A strange object I captured on the trail cam in the forest (photo frames, not video). It appears to be about a foot long, vertical and consists of 5 small equidistant ‘spots’. Bizarrely, it’s in the same location that we had a tree come crashing down in front of us today – the tree broke halfway up its height for no reason.
The object seems to move forward and then go upwards. There’s no way it’s an insect as they’re not out yet due to the cold. In the first couple of photos it’s to the right of the camera.
It’s taken a very, very long time to get just these few seconds of footage – despite the Beech Marten (Stone Marten, Martes foina) having spent the last decade using my attic floor as a latrine. Until you’ve shared space with one of these creatures, you cannot begin to understand just how noisy or dirty they are. They won’t go near traps (I’ve tried various sizes and types of humane traps and numerous baits), and once they detect the infrared trailcam they vanish.
It still amazes me that I have a complete ecosystem living in my attic – shrews, mice, martens, edible dormice, bats, numerous bugs… Shame the buggers can’t move their little microcosm somewhere else and stop shitting everywhere and running about screaming all night.
I knew there were Eurasian Lynx up in the heavily forested hills surrounding the village but I didn’t expect to find such an immense one wandering around a few hundred metres behind my house. I filmed it in the little wooded gully where I captured badger, pine marten, red squirrel, boar and red deer on the trailcam. It really made me think how often I’ve been kneeling down in the dark and damp with thick tree canopy above me not realising what might be looking down on me. They eat deer…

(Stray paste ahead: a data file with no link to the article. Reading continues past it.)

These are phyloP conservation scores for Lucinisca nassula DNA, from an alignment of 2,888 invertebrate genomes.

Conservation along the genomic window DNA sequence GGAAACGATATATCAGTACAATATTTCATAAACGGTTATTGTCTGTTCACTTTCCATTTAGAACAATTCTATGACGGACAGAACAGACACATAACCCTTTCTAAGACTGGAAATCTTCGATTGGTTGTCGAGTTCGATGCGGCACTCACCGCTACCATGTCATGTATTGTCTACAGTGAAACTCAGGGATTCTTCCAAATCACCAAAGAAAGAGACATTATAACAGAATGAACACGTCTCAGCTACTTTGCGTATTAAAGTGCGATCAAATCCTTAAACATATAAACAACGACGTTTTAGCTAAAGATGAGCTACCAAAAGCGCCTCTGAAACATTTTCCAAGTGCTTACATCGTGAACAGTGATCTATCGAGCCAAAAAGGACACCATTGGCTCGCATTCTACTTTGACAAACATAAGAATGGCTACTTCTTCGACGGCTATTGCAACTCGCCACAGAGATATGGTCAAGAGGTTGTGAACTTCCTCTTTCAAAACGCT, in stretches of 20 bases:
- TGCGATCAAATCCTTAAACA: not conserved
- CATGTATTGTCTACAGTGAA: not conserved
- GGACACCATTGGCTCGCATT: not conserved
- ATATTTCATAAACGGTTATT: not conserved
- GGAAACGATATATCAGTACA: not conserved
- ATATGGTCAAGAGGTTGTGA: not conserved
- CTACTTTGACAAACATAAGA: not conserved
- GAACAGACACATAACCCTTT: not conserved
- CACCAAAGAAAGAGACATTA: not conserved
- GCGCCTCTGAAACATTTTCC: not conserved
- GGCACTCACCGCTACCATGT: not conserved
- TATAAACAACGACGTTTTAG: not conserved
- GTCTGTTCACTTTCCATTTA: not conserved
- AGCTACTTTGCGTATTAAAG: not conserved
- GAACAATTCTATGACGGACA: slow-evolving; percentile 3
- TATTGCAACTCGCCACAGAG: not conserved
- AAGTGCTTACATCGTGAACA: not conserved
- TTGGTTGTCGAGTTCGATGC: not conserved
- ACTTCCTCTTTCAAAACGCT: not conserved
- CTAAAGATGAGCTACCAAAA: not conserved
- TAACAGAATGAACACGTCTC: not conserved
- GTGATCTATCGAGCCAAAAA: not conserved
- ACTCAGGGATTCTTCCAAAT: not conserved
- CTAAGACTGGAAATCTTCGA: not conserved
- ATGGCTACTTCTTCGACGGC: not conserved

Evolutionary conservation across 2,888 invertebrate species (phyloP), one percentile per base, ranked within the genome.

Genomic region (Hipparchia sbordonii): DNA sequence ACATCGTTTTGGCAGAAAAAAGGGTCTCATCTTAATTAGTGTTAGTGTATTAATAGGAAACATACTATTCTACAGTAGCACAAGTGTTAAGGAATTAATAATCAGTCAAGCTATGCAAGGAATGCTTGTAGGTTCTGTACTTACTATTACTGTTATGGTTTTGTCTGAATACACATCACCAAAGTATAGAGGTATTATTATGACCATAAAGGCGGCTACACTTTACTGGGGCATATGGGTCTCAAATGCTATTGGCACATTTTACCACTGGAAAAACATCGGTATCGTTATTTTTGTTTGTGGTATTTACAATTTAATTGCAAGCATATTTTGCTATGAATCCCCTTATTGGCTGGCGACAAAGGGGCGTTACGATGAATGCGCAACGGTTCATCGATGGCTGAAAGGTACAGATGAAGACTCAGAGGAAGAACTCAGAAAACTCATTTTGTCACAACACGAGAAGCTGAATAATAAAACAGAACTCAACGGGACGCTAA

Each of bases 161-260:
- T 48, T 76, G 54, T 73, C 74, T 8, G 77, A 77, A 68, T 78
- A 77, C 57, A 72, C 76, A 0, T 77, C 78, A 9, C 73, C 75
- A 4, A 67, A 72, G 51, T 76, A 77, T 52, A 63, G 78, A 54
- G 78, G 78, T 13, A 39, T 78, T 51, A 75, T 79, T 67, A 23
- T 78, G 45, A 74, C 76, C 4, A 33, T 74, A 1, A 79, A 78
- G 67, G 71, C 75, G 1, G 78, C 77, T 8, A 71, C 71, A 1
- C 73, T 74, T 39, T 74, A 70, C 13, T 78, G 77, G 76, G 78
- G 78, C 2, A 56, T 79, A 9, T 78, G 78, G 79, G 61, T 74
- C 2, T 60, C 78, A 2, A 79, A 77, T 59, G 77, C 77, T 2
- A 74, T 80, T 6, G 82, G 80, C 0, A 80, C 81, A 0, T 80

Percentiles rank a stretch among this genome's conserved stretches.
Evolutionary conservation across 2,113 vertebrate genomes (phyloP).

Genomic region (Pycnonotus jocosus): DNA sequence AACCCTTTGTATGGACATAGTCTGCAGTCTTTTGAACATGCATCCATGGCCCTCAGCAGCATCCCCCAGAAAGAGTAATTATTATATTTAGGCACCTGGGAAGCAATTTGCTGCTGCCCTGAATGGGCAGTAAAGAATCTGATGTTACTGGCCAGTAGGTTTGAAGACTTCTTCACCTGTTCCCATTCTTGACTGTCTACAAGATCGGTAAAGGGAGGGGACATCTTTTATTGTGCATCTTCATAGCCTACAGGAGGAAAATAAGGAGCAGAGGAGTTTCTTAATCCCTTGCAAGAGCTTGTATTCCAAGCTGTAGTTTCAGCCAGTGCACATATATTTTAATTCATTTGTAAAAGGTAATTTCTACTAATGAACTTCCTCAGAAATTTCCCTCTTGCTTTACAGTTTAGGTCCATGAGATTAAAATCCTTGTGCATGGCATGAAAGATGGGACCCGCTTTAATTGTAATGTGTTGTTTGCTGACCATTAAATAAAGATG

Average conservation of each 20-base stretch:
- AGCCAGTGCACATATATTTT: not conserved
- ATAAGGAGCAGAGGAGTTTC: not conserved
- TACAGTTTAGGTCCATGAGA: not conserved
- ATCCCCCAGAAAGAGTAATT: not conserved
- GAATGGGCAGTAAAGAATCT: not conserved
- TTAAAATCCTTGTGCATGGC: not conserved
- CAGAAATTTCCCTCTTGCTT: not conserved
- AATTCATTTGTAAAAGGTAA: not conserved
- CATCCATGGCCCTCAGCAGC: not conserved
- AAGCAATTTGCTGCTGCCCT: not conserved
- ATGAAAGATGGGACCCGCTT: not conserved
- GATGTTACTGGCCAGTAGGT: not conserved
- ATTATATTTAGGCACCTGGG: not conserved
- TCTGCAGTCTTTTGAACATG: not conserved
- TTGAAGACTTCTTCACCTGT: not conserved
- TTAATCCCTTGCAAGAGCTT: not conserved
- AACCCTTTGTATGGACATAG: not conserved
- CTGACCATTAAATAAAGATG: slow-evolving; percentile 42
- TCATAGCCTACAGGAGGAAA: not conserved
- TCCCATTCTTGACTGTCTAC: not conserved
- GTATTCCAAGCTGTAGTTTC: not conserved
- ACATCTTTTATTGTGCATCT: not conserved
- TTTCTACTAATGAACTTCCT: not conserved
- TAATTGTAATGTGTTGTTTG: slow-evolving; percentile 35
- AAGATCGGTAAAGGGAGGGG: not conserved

There’s never been an attack by Lynx on humans though, although they will go for domestic animals such as dogs and sheep (fox is part of their diet).
Eurasian Lynx are much bigger than their North American counterparts and are the third largest predator in Europe (ironically, we get the other two – wolf and bear – wandering around out the back also). They grow up to 130cms in length (only 10cms shorter than a cheetah) and can weigh up to 30 kilos.
The sheer biodiversity of where I live never fails to amaze me.
For a while the boar left the area as they follow the sweetcorn harvest but over the last week I’ve noticed their scat in the field behind the house. I set up the trailcam in a damp and muddy woodland gully which I know they pass through.
This young boar is calling out and looks particularly ugly. I have a photo of a scarily immense boar but only its head and shoulders. For some reason, the Redleaf HD1000 trailcam often gives ‘file errors’, completely black photos or doesn’t film. As a budget or entry trailcam it’s good to help learn the technique of using a trailcam but it’s not exactly reliable, nor are the pictures of decent quality.